18. 18. d. to foster greater understanding and respect for individuals with intellectual disabilities and other developmental disabilities e. to provide students an opportunity to develop an appreciation for volunteering in the community, to meet service learning requirements, and to explore possible future vocational interests. The Special Olympics Area Director and staff can provide you the support you need to establish a Partners Club. They also have a variety of other resources available to promote Special Olympics in the schools including brochures, promotional videos, and even have athletes in the Area that may be trained as public speakers, who would be willing to visit your school to promote the Partners Club concept. Request the “Guide for Inclusive Sports Programming” from your Area Director. It includes all the steps needed to develop a Partners Club. How Does a SUPER Meet in the Middle School Develop a Service-Learning Project? 1. Preparation: After explaining what service-learning is (see Supplemental service- learning information at the end of the SUPER Meet in the Middle guidelines), hold one or more brainstorming sessions with students, making sure to include students with intellectual disabilities who currently do, and also those who may not currently participate in Special Olympics, as well as the typically-developing Meet in the Middle partners. Invite the Special Olympics Director if the district has one, as well as the Area SOTX Director. Your school district Special Olympics Coach or the Area Director may be invited to describe the current Special Olympics program (sports, number of participants, local, area and state competitions historically attended by athletes in your district.) Additional invited participants in this brainstorming session could be the parents of the students with intellectual disabilities, who could provide personal anecdotes about their child’s friendships, what Special Olympics means to their son or daughter and their family, ideas about expanding sports, or recruiting new athletes, and life challenges, e.g. in the area of friendships, that their son or daughter with an intellectual disability may face. The preparation phase includes identification of a Special Olympic involvement ‘focus’ (selected from the SUPER Service-Learning project options, possible solutions, possible resources, and learning objectives tied to the curriculum (TEKS) that can be concurrently addressed during the project. The service-learning goal should be directly related one of the three project options for Year 2 Meet in the Middle Schools. 2. Planning: Have all students organize the project, both those with ID and their typically- developing peers – this gives them practice and models for planning, collaboration, and personal responsibility for the projects implementation and success. Define roles and responsibilities of students within the project. (e.g. create a project name and design a bulletin board display to track the progress and successes; talk about the project during “morning announcements” to raise awareness of the project, it’s goal, and the progress toward it through the school-year.) Decide how ‘learning objectives’ (how ALL students 18
  19. 19. will specifically use their reading, language arts, math, science, writing or social studies competencies during this project); identify and recruit a variety of community and school partners needed for success of the project. The students will enjoy seeing their ideas develop. Assist them to create a plan of action and a timeline. 3. Implementation: Document the progress of the project (e.g. through student essays, photographs, reports, projects, timelines, media coverage, school newspaper articles, etc.) Conduct regular ‘team’ meetings to update progress. Give feedback; discuss problems as they emerge, and possible solutions. Be sure students use the online Meet in the Middle reporting webpage through Special Olympics Texas, so that your school’s SUPER Service-Learning project can be included in a competition with those of the other Year 2 SUPER Meet in the Middle Schools. Judging by a Special Olympics panel will be based on online submissions of your project’s development, progress and results. There will be state recognition and award/publicity for the top Year 2 school. 4. Reflection: Provide students with structured opportunities to reflect on the significance of the project at the end of the school year. Discuss ways to sustain the Young Athlete, Unified Team or Partners Club that was the developed. Students may analyze the significance of the project to the community, school, and/or individual students, and especially, themselves. Their own personal roles in the project should be summarized, as well as their reactions to the entire service-learning project. Again, written reflections should be shared online. Additional Resources for SUPER Service-Learning Projects 1) The Special Olympics Get Into It curriculum (included in your SUPER Meet in the Middle kit) 2) The Unified Sports Information: 3) The Special Olympics Texas website: 4) The Special Olympics (national) website: Directions for online submission of Meet in the Middle projects at will be coming to you soon. We will make it as easy as possible to log on, load materials or update your wall. Stay tuned. Signing On as a Meet in the Middle School There is a hot link for “Meet in the Middle” on the homepage of Special Olympics Texas, Once on the “Meet in the Middle” pages, you will find a “Campus Registration Form.” Only campuses accepted into the project through their Special Olympics Area Director, with the approval of the school principal and a commitment from an educator on the campus to be the facilitating teacher of the project, can register their campus for the project. Campus Registration Forms must be completed online before a Meet in the Middle kit will be given to the project’s facilitating teacher. 19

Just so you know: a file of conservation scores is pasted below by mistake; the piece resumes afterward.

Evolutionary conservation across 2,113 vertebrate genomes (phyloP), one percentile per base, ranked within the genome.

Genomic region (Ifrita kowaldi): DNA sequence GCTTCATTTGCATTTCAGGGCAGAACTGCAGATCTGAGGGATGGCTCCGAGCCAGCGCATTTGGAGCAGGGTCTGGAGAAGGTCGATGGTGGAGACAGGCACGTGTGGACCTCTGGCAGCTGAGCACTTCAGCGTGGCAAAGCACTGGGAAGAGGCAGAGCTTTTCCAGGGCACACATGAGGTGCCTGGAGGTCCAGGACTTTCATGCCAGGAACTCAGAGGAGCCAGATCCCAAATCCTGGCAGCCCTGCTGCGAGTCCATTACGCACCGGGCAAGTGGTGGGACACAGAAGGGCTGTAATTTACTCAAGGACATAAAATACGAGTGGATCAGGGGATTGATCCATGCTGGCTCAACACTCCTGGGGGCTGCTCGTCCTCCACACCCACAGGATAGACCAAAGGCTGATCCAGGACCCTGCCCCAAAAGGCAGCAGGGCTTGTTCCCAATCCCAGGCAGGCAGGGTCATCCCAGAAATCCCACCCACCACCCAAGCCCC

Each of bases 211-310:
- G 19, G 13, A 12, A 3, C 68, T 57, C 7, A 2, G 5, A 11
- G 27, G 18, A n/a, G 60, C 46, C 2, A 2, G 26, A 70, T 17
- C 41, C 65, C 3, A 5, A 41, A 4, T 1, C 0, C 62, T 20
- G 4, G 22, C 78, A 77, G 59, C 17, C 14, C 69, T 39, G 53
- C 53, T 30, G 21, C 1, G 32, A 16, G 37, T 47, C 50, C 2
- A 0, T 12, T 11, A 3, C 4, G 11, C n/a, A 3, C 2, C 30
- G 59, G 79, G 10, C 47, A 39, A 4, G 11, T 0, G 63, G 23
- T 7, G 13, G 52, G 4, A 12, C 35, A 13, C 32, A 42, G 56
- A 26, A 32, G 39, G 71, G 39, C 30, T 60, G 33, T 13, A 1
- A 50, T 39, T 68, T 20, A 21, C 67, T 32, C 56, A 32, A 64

20. 20. The form requires the following information: the Education Service Center Region, the campus name and mailing address, the total number of students on the campus, and campus sponsoring teacher’s and administrator’s contact information. Incentives, Awards and Prizes There are R-word campaign buttons, stickers, and awareness bracelets in your “Meet in the Middle” kit that can be used as incentives as you wish to use them to keep the momentum of the project going. The stickers can be given to students and educators signing the “Erase the R-word’ campaign. Special Olympics Texas will also be sending you prizes and awards (such as school supplies, key chains, totes, and larger prizes toward the end of the school year, to award students based on YOUR determination of their individual accomplishments particularly worth recognizing. Special Olympics staff will be in contact with you to support your efforts and provide ideas for other opportunities that may interest your student participants. Very important: At the end of the project, it is necessary for grant purposes, that each campus hold an ‘end of project’ Youth Summit or Youth Rally of some kind so that the “Meet in the Middle” students can present as a panel to the student body, student council, faculty, etc. to share highlights of the project and/or discuss future ideas to keep the momentum going regardless of whether there is additional grant-funded support, e.g. perhaps to create a “Meet in the Middle Club,” a Special Olympics booster club, a “Be a Fan” project, etc. The Youth Summit or Youth Rally can and should be a culmination effort that recognizes, especially, the success of the SUPER Meet in the Middle Service-Learning project. Additional ideas for end-of-year Youth Summits or Rally’s will be emailed facilitating teachers during the Spring of 2010. 20